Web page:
• Corpus ID: 163004362

Fiction, Fact, and Imagination: A Tokelau Narrative

  title={Fiction, Fact, and Imagination: A Tokelau Narrative},
  author={Judith Huntsman},
Some years ago I read and later published (1981a) a short paper proposing that Polynesian oral narratives be viewed as creative art rather than sacrosanct “tradition,” and that this change in perspective called for a very different approach to the study of narratives. Instead of seeking the authentic “tradition,” scholars would listen to and record many renderings of the same narrative (or similar narratives) and talk about them with their tellers and audiences. I concluded (221): “If we listen… 
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Oral formulaic composition, which involves the use of communally owned formulae of various kinds, is a common feature of verbal arts produced in many different languages. It is particularly
Variation in Oral Narrative Performance: A Pacific Example
As a result of the work of Parry and Lord, oral narrative style has often been explained in terms of the constraints imposed by oral methods of composition, with both the meanings of the narrative
Storytelling as Language Experience for Gifted Learners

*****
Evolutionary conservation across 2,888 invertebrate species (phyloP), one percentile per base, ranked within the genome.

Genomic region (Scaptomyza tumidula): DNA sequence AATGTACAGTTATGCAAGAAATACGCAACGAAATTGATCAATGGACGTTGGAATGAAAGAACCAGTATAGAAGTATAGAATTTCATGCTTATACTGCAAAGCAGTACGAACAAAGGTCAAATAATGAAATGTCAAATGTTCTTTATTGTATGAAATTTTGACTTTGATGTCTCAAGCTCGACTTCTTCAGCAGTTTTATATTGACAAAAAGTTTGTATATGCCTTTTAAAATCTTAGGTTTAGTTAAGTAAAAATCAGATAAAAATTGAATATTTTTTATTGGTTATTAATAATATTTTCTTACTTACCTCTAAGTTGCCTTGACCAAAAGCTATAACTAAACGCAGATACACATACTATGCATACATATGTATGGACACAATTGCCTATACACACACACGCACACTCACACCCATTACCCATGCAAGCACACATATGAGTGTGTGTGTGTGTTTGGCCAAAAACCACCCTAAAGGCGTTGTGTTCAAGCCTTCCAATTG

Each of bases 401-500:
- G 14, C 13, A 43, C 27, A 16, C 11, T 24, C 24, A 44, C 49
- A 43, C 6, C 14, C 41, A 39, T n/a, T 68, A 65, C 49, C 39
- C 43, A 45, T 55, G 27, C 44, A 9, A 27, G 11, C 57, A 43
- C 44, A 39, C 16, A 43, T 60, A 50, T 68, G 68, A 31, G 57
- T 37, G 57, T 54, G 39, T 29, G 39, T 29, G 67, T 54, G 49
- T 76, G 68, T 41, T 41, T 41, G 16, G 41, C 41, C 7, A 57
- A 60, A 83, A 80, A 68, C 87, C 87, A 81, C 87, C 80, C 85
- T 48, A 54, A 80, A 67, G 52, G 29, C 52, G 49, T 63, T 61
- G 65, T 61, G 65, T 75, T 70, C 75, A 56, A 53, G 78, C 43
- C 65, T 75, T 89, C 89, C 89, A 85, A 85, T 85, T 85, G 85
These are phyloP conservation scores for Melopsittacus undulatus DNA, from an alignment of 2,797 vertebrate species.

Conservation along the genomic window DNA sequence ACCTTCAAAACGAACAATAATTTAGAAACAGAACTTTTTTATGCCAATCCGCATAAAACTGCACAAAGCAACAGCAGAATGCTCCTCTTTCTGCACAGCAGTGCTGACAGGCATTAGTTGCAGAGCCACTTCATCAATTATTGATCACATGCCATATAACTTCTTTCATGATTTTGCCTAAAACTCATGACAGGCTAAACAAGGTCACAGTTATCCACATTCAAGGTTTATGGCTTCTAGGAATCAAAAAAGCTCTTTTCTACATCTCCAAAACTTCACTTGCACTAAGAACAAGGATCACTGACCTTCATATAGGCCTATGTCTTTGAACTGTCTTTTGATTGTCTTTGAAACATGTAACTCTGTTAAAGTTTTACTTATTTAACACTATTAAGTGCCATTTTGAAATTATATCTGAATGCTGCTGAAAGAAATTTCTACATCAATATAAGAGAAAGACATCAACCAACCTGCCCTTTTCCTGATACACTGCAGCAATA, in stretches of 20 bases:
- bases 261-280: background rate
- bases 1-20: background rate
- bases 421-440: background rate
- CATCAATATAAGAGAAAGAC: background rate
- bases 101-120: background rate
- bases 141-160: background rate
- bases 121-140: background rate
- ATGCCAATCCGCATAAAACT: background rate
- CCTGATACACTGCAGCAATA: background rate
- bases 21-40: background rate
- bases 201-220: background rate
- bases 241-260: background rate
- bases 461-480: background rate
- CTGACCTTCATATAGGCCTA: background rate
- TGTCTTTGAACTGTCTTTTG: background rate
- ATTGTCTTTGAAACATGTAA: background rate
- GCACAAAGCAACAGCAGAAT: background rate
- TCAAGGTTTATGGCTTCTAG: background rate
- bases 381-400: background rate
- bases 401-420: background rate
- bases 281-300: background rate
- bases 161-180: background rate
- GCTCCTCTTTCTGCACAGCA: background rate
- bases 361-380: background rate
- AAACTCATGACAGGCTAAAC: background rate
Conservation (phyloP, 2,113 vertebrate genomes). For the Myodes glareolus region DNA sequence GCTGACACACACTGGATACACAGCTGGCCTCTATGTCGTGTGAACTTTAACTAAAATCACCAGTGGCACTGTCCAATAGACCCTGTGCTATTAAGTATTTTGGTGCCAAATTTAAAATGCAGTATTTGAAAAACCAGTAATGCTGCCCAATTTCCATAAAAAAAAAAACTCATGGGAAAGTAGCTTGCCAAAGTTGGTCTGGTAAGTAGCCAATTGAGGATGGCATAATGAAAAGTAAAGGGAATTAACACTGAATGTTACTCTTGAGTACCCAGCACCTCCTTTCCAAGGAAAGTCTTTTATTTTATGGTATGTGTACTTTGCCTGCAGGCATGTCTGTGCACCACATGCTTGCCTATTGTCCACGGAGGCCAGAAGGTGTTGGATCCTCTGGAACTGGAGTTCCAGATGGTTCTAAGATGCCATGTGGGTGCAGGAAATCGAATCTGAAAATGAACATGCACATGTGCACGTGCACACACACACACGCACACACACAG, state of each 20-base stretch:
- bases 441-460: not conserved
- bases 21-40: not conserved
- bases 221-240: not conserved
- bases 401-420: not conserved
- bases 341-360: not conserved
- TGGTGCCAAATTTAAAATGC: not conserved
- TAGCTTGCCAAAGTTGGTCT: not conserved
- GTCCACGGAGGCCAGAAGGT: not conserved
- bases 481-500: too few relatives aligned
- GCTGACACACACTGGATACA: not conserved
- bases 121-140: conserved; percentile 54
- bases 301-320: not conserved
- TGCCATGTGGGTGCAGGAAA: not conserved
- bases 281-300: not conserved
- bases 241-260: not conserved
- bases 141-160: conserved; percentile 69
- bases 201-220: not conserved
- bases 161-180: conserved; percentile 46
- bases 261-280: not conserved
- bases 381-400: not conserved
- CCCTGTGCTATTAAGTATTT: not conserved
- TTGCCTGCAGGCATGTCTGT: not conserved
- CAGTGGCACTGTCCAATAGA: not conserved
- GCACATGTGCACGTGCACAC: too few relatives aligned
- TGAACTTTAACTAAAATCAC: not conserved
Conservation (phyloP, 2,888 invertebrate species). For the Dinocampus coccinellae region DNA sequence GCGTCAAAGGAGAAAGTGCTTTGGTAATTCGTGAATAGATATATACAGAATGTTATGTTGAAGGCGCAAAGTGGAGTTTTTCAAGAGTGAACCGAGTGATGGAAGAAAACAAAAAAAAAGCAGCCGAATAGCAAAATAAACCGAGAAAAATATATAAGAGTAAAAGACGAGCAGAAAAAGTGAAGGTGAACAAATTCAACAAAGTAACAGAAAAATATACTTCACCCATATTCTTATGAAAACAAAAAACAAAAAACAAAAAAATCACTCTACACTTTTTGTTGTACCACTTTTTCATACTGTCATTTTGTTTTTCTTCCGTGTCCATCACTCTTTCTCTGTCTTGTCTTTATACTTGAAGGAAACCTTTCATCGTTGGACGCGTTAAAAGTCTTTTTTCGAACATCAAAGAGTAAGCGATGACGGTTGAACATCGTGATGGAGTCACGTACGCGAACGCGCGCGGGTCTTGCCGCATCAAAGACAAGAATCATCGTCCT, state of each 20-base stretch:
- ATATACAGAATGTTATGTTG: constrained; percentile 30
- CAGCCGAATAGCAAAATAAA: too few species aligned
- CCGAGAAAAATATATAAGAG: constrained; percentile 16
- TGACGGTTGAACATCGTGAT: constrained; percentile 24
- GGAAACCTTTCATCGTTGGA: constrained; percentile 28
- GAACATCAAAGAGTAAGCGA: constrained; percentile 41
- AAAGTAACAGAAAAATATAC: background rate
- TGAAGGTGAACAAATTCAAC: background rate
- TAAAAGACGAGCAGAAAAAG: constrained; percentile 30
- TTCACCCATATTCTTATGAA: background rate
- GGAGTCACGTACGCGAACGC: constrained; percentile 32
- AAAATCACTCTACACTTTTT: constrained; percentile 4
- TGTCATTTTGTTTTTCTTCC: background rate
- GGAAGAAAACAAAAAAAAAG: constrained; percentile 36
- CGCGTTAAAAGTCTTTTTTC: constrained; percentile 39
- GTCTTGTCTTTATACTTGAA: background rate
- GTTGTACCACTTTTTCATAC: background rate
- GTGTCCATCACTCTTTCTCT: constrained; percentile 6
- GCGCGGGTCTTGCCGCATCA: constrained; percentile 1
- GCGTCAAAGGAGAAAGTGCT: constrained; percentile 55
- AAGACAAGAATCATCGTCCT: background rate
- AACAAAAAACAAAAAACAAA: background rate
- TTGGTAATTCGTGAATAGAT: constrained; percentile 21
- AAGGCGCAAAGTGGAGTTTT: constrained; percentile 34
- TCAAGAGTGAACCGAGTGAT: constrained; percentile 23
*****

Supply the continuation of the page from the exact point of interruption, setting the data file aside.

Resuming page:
The music guided her through the moonless night and although she was exhausted, she kept on paddling. She was getting near to Mokoia but the cold water had chilled her to the bone and she began to
Annotated bibliography 1986-1990
The following compilation represents the third installment of Oral Tradition's ongoing annotated bibliography of scholarship relevant to the field. This addition, covering the years 1986-1990,


Race, Language and Culture
This volume is a collection of the most important essays written by Franz Boas on the science of anthropology. "Franz Boas is the father of American anthropology and one of the founders of the field
Oral Literature in Africa
This revised edition makes Finnegan’s ground-breaking research available to the next generation of scholars. It includes a new introduction, additional images and an updated bibliography, as well as
Verbal Art as Performance
Departing from text-centered perspectives on verbal art, an approach is developed to verbal art as performance, derived from recent work in folklore, the ethnography of speaking, sociolinguistics,
Literary aspects of North American mythology
Ethnology of Tokelau Islands
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Polynesian Mythology. London: John Murray
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Auckland: The Polynesian Society
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  • 1932